Since DACA was first implemented on August 15, 2012, the JFON network has helped thousands of young undocumented immigrants become DACAmented, able to pursue their dreams of living happy, hopeful, and productive lives in the only country they've ever truly known.
Some of our orginal DREAMers are quite grown now, of course, but we tend to still think of them as our kids. They are, after all, also the sons and daughters of America. This is their home. They belong here with us; not in the country of their birth, but in the country that raised them and taught them to dream.
“If I could work—even a little—it would help my brother who is supporting me and my little sister.”
In our video, The JFON DREAMers in their own words, we see but a sampling of the young DACAmented clients the JFON network has helped over the last five years. They tell us of their plans to go to college, join the military, and have successful careers. They express their hopes to be of service to their communities, their adopted country, and the world. We hear their longing to belong and to be recognized as Americans.
But another, more prosaic, reason why DACA matters so much to our clients is found in an open-ended question on the I-765 Worksheet submitted to the U.S. Customs and Immigration Services (USCIS). Applicants are asked to explain why they need work authorization.
We've collected a lot of these statements from our clients over the years.
NJFON Board Member and Elementary School Teacher Luis Juárez reflects on the 5th Anniversary of DACA
As we commemorate five years of DACA, I sit back to reflect on the opportunities I have received in my DACAmented life. This executive action has catapulted my life to a level that I never thought I could reach. It has given me a privilege not available to many undocumented people and helped me turn my dreams into a reality.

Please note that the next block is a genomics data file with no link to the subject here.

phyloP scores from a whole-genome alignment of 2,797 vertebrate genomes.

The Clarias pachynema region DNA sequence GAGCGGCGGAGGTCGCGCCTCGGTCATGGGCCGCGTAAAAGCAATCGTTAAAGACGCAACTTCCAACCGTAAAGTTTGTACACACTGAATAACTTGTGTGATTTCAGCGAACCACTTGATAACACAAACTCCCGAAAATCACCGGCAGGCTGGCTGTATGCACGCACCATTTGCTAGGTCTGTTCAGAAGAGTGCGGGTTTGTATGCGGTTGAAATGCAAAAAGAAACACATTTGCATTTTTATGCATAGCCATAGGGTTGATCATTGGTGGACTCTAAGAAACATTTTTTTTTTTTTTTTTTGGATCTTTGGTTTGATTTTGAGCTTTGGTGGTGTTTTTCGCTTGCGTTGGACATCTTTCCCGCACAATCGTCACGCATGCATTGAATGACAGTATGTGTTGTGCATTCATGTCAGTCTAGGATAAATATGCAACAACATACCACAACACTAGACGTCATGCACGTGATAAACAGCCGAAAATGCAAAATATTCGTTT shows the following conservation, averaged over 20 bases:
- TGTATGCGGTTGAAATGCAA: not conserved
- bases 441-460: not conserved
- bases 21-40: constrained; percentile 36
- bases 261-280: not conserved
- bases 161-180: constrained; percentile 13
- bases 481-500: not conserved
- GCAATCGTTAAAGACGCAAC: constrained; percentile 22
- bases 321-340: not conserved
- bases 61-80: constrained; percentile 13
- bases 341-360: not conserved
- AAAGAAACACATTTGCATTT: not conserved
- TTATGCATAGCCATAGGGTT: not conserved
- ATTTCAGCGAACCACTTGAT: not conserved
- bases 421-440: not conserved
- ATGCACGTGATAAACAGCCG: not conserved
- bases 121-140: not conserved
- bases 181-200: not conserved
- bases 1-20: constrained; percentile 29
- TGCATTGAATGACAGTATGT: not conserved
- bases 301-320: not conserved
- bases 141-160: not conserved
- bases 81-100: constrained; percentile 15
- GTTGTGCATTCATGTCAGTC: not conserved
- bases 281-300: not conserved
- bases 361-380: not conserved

Personally, I am responsible for impacting the lives of hundreds of students at school. My undocumented experience, combined with my professional life, has equipped me with a plethora of resources that I get to share with the families I encounter. My teaching philosophy is sharply defined by these experiences and this has brought me incredible accomplishments in the classroom.
Lastly, thanks to NJFON, I now find myself in leadership spaces where I have a direct impact on communities around the country.
As I continue this journey, I am very conscious that this could not have been possible without DACA. My story is one of many, and it is incredibly important that we continue to be protected and supported. If there is anything we have proven, it is that we are willing to do the impossible to make a name for ourselves and give back to a country that has taken a chance on us.
West Michigan JFON helps young accident victim become DACAmented
Julio was brought to the United States in 2005, when he was only 13 years old. Unfortunately, he did not find a welcoming land of opportunity here, but was instead terrorized and exploited by an abusive uncle. Julio was not allowed to go to school. Even at that tender age, he was forced to work to pay off family debts to his uncle.